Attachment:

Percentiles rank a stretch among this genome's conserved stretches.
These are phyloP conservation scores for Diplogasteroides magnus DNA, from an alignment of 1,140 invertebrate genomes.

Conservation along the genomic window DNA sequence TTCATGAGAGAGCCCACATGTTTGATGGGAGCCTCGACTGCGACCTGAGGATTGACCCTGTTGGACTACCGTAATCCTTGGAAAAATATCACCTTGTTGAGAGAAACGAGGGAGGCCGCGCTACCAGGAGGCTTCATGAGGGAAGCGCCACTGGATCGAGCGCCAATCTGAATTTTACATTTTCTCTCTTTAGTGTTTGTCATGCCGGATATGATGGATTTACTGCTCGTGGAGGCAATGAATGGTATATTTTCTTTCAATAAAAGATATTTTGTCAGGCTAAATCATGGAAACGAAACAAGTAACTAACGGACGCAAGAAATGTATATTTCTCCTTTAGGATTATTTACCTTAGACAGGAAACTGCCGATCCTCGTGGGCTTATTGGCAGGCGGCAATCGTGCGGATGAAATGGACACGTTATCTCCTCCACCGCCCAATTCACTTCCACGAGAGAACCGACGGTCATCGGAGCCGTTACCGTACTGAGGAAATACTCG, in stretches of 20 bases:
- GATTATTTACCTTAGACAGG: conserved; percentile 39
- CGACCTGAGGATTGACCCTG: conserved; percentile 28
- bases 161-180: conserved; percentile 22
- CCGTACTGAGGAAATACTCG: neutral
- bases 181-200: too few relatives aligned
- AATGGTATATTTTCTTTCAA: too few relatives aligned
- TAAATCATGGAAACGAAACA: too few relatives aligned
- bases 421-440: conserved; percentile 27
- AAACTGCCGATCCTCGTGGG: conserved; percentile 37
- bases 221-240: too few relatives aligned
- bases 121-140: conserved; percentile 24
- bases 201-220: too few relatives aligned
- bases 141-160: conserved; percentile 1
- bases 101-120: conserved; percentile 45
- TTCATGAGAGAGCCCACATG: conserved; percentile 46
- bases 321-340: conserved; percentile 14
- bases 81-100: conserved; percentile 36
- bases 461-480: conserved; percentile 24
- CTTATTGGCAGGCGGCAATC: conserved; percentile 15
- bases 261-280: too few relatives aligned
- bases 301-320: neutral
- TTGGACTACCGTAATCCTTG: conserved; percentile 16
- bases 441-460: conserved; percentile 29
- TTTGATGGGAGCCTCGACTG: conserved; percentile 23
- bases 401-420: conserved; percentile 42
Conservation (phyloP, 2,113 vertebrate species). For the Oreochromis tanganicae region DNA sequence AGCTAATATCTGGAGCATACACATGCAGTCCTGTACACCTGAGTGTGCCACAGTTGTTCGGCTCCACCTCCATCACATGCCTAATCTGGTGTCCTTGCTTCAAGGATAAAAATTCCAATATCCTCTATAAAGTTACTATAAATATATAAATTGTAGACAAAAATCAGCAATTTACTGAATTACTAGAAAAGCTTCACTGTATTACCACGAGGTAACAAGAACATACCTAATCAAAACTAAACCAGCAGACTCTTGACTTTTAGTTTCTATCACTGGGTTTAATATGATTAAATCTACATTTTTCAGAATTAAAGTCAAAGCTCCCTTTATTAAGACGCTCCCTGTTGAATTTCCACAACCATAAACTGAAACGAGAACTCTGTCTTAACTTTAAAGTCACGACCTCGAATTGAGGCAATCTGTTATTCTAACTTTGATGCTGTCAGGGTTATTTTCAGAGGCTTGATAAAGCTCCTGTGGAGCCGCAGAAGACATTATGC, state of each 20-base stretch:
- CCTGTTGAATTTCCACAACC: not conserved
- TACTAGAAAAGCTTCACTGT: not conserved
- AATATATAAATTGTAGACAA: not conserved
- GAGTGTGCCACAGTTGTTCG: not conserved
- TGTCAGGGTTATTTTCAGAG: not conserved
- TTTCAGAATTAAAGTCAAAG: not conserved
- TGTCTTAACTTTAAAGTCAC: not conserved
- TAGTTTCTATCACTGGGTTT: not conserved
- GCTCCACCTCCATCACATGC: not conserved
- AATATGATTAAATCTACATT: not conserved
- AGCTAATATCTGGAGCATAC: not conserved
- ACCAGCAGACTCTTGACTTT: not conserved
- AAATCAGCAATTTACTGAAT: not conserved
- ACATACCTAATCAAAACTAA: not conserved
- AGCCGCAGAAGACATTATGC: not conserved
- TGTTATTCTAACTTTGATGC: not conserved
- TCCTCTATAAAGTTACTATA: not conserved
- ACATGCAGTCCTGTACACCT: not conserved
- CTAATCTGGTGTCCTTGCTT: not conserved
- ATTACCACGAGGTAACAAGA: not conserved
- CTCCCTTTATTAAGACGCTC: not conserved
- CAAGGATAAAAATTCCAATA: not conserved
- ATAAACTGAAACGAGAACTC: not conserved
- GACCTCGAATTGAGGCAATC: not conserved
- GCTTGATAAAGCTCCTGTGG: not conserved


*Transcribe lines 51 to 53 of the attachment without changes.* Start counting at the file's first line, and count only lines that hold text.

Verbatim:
- CAAGGATAAAAATTCCAATA: not conserved
- ATAAACTGAAACGAGAACTC: not conserved
- GACCTCGAATTGAGGCAATC: not conserved